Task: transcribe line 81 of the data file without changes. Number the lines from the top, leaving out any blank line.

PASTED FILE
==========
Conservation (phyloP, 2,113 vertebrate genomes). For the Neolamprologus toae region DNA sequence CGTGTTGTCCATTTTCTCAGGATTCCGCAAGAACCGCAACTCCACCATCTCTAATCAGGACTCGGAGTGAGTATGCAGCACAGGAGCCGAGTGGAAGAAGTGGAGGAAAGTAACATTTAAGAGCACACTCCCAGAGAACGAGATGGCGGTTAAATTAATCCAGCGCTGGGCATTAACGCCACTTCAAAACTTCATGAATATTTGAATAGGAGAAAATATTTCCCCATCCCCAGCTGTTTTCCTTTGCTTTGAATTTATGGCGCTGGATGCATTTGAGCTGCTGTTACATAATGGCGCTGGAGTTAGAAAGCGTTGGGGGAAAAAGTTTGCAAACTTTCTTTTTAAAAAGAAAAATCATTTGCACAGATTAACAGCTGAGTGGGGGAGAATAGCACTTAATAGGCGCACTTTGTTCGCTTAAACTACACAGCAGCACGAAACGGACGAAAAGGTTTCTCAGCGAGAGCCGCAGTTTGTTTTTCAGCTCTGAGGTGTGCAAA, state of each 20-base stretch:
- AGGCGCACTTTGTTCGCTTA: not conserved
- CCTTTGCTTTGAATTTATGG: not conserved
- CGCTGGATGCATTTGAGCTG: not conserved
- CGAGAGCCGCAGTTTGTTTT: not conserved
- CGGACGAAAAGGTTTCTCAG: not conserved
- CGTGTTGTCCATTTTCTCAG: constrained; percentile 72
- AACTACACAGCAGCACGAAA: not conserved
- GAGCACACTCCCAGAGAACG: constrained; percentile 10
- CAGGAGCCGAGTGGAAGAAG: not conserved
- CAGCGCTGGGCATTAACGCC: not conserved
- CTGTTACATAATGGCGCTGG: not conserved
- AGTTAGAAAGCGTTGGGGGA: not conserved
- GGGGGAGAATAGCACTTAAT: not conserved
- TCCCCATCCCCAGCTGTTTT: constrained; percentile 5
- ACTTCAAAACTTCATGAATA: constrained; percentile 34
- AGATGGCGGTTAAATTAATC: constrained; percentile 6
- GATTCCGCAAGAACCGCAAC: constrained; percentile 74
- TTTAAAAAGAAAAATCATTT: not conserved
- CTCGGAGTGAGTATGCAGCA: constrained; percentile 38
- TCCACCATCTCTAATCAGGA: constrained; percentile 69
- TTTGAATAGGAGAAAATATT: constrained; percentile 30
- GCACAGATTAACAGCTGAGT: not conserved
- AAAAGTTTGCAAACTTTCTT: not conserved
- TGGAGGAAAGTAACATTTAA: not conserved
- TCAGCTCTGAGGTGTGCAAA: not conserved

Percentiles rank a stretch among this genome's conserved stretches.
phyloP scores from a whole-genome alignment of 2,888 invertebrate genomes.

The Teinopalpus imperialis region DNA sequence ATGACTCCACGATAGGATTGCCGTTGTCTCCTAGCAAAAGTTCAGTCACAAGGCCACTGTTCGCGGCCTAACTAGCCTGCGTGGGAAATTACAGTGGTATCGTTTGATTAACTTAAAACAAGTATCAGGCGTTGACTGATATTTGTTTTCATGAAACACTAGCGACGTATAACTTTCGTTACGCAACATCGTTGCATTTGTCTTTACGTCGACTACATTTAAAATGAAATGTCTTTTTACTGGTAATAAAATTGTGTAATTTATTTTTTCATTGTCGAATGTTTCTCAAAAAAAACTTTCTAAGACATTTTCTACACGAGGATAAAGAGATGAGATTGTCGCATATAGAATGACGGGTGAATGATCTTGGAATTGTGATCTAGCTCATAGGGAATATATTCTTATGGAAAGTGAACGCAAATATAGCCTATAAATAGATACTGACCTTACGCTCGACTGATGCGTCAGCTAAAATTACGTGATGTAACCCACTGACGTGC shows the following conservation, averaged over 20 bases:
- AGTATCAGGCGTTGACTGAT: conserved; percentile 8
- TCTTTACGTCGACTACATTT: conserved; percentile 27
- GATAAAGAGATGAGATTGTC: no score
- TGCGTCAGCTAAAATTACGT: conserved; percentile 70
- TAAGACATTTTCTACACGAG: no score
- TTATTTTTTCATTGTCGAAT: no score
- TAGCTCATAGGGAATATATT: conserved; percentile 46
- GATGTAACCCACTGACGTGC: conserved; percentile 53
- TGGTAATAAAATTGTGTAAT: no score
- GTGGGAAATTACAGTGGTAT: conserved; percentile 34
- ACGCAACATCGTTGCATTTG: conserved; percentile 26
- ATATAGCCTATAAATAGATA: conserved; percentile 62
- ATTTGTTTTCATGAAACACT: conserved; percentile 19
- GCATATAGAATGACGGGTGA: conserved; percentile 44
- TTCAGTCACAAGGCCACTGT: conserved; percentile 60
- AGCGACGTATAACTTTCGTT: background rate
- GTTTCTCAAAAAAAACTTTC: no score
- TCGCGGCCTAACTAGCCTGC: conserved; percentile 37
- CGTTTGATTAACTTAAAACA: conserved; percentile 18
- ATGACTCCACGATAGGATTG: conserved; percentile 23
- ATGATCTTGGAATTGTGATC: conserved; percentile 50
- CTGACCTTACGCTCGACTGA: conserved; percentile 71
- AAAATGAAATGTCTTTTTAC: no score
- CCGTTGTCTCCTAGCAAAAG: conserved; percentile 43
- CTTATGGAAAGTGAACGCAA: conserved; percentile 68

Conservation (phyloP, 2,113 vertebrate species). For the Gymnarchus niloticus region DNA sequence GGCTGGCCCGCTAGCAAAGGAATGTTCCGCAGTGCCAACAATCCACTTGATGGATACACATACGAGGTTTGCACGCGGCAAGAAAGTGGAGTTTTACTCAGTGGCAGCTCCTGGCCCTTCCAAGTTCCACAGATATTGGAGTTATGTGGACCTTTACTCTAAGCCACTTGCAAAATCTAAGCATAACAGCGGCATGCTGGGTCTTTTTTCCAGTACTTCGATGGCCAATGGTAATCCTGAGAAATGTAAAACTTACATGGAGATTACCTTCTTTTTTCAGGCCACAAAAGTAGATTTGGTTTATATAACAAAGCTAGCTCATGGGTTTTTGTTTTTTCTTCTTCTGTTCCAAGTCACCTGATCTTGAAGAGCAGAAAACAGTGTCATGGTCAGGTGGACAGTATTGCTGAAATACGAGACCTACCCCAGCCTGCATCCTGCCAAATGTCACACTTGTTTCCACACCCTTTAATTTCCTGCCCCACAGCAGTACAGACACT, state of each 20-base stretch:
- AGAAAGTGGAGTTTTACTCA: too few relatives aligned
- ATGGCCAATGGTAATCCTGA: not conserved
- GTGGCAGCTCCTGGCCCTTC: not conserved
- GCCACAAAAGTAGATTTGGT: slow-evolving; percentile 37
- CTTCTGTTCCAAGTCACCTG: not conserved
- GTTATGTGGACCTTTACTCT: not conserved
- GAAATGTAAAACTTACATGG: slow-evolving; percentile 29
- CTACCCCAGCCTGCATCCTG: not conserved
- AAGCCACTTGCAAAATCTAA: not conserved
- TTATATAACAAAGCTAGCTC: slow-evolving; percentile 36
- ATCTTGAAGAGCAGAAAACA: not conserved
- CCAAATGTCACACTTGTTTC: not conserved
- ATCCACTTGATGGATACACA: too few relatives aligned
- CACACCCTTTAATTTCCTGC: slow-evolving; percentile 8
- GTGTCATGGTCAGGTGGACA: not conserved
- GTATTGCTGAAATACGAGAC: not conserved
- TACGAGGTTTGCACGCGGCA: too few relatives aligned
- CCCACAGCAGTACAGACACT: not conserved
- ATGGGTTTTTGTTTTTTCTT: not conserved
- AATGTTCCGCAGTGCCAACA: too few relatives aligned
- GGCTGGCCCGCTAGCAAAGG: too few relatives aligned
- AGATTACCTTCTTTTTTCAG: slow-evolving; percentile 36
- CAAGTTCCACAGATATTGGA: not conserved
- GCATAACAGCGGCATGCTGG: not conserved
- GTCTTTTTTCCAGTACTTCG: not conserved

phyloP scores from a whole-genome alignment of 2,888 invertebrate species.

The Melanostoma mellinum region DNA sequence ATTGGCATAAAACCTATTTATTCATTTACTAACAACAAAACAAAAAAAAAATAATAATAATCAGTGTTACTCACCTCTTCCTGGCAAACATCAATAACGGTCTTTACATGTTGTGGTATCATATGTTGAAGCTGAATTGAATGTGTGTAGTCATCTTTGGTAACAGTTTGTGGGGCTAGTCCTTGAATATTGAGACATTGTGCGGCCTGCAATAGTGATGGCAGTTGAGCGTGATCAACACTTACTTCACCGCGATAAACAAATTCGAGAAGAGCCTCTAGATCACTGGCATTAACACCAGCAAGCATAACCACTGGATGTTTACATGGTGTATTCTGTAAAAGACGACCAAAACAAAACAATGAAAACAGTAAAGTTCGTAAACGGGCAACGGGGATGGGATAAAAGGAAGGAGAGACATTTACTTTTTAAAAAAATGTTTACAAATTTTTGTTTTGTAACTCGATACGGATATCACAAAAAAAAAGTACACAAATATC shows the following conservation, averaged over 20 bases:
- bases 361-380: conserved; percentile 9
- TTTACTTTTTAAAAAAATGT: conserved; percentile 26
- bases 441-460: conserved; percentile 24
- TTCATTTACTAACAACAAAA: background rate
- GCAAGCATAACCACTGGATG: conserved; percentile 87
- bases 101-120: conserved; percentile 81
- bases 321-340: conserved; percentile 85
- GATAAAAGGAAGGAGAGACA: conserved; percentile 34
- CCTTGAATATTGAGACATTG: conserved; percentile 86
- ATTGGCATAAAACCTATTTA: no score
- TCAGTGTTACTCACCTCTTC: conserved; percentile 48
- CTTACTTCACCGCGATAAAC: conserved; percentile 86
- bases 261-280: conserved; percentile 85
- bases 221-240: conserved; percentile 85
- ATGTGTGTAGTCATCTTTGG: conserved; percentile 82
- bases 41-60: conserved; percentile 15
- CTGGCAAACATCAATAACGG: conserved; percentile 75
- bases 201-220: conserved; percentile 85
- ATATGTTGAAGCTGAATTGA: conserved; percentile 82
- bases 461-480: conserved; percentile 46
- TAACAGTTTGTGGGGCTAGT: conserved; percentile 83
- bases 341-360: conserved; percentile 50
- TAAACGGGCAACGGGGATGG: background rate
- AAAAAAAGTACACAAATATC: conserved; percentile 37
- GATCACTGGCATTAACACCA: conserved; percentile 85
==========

phyloP scores from a whole-genome alignment of 2,888 invertebrate species.